Scientists learning COVID is not just a respiratory virus

Scientists learning COVID is not just a respiratory virus
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(NaturalHealth365) We’ve heard a lot about COVID-19 and its respiratory effects. Most people are aware of the respiratory symptoms that some individuals experience when they are infected with the coronavirus, such as shortness of breath and respiratory distress severe enough to require intubation and being on a ventilator, in some cases.

However, the coronavirus is so new that scientists haven’t fully grasped the full scope of health problems it may cause. In fact, recent news shed light on the fact that infection disease experts and doctors now believe that COVID-19 isn’t just a respiratory virus – coronavirus complications may affect multiple organ systems.

Viral infections can attack more than just the respiratory system

According to Scripps Research Translational Institute directory and cardiologist, Dr. Eric Topol, originally physicians and researchers believe this was just a respiratory virus. However, scientists are now learning that the virus goes after other organ systems as well, such as the brain, liver, kidneys, and pancreas. And in some cases, the virus can cause catastrophic damage to one or more organ systems.

Coronavirus complications may also go beyond respiratory distress to cause blood clotting disorders that may result in strokes, as well as extreme levels of inflammation that attack the organs. Neurological complications such loss of smell or taste, headache, seizures, confusion, and dizziness may also occur.

With the surprising new information showing that COVID-19 is more than a respiratory virus and comes with the potential for a broad range of complications outside of the lungs, there’s the potential for a huge healthcare expenditure burden in the future.

Coronavirus complications come with unwanted long-term effects

The ever-growing list of potential coronavirus complications also comes with the potential for long-term health and financial effects. For those who required time in intensive care or being on a ventilator for multiple days or weeks, extensive rehabilitation time is needed to regain strength and mobility.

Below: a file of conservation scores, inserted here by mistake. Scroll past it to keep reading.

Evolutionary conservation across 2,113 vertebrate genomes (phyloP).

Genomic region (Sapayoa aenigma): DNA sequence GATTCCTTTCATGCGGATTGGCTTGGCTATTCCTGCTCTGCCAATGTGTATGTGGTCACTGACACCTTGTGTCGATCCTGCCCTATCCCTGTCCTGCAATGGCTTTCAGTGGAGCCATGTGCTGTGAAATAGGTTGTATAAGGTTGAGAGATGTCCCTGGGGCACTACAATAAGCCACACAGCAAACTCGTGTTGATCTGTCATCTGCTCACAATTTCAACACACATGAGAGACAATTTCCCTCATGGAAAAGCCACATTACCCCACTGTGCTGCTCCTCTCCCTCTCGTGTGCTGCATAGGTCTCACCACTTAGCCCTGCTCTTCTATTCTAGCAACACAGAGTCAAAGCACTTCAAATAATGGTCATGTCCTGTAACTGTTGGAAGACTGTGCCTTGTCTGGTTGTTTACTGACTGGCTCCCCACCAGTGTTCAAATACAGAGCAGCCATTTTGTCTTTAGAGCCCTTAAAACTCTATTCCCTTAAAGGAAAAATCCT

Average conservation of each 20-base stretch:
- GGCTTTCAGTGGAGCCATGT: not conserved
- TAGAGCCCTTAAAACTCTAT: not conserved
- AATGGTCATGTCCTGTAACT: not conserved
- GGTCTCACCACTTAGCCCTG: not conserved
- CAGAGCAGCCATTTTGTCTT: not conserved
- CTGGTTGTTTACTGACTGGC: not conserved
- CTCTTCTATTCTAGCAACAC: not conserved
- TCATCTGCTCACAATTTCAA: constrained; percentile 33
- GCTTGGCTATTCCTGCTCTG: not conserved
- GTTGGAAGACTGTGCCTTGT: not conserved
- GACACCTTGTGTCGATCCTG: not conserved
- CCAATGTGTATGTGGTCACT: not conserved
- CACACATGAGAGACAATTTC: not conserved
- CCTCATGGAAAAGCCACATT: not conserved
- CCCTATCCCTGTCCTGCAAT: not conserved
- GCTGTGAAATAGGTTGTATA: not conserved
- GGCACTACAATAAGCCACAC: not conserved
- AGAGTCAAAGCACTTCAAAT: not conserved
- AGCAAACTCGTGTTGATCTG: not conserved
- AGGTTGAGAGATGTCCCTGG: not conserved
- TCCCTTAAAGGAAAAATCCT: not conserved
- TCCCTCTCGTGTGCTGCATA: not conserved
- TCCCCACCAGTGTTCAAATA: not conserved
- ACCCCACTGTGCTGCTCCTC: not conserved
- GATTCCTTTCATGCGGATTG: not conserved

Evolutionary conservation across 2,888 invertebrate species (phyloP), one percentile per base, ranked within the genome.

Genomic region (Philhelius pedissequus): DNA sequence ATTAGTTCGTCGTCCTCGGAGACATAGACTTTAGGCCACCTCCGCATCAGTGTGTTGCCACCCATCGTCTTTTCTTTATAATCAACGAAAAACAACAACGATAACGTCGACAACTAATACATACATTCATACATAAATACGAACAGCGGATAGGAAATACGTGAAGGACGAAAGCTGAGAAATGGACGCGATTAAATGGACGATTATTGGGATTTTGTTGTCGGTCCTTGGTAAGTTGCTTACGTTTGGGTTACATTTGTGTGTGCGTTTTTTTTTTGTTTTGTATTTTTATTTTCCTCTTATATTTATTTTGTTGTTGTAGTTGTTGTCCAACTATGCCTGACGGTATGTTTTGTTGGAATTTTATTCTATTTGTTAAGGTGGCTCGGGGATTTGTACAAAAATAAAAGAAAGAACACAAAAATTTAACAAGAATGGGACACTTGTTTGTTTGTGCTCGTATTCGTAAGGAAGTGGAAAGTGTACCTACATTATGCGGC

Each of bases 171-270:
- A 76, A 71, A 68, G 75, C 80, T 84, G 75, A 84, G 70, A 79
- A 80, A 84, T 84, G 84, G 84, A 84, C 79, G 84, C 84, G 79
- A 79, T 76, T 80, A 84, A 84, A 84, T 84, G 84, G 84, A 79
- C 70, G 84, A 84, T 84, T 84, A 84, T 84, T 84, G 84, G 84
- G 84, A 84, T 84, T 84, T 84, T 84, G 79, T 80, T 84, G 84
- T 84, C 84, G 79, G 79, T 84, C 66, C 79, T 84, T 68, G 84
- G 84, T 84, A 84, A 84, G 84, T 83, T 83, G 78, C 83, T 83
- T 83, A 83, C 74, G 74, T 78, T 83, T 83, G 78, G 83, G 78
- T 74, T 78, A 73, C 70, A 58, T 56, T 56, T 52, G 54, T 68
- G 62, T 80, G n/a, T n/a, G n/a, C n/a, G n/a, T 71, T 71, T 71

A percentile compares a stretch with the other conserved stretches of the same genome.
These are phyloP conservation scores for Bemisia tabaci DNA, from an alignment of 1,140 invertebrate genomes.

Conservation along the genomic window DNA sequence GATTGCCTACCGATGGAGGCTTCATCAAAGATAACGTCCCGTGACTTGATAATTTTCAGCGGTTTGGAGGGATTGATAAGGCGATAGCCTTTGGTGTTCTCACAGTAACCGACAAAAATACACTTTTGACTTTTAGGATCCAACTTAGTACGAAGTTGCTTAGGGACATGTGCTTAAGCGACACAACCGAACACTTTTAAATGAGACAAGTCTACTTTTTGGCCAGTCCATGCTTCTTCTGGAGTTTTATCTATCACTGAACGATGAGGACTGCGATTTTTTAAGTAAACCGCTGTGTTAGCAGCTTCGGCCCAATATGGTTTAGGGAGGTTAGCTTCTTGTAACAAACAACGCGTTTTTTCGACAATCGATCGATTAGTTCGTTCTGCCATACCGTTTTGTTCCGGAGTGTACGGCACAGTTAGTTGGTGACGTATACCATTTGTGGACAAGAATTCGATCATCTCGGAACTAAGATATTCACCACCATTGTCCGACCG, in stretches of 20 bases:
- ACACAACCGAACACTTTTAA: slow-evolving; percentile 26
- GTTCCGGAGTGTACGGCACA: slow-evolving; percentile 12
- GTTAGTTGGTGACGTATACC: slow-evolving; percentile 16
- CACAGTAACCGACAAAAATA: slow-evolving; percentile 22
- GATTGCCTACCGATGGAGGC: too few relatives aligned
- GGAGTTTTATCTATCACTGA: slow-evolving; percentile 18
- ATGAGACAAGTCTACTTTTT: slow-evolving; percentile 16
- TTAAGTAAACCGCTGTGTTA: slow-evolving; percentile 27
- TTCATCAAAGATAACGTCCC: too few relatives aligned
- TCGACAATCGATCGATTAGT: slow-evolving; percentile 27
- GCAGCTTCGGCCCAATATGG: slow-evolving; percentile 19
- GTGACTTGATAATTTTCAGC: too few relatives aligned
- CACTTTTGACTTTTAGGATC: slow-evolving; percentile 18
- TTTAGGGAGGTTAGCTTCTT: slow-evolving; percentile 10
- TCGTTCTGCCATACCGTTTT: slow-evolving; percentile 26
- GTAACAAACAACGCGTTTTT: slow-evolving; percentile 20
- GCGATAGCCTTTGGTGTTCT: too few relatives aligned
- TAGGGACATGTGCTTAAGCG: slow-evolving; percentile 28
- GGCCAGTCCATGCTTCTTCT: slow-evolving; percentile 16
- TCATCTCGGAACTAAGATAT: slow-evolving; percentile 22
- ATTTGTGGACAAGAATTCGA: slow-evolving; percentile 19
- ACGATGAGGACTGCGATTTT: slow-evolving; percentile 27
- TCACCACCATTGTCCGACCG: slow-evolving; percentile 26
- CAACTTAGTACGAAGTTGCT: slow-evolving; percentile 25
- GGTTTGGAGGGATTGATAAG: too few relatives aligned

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Doctors say that for every day that you’re hospitalized, it can take seven days to begin recovering your strength. And for older patients, it’s possible they never return to their former level of function.

Beyond those who require hospitalization, there’s also the patients who may not have been sick enough to end up in the hospital and continue to suffer months after their infection with COVID-19.  We’re just now beginning to see studies that are working to understand the long-term effects of being infected with coronavirus.

Anecdotal reports show that many people continue to have persistent shortness of breath and significant fatigue, and it’s difficult to know how long those symptoms will continue.  This obviously depends greatly on the strength of one’s immune system and other (underlying) health issues.

As scientists begin to learn more about COVID-19 and the accompanying coronavirus complications, the best defense is to follow basic precautionary measures and focus on taking steps to boost your immune system.

First, and foremost, minimize your exposure to environmental toxins.  Eat organic food (as much as possible), take high quality nutritional supplements (to correct any deficiencies), use only natural substances for household and personal care products, purify your drinking/shower water and keep your indoor air space as clean as possible with plants, open windows or a purification system.

Of course, staying well hydrated and physically active can go a long way to maintaining great health.  Bottom line: follow your intuition and do what you know is right.

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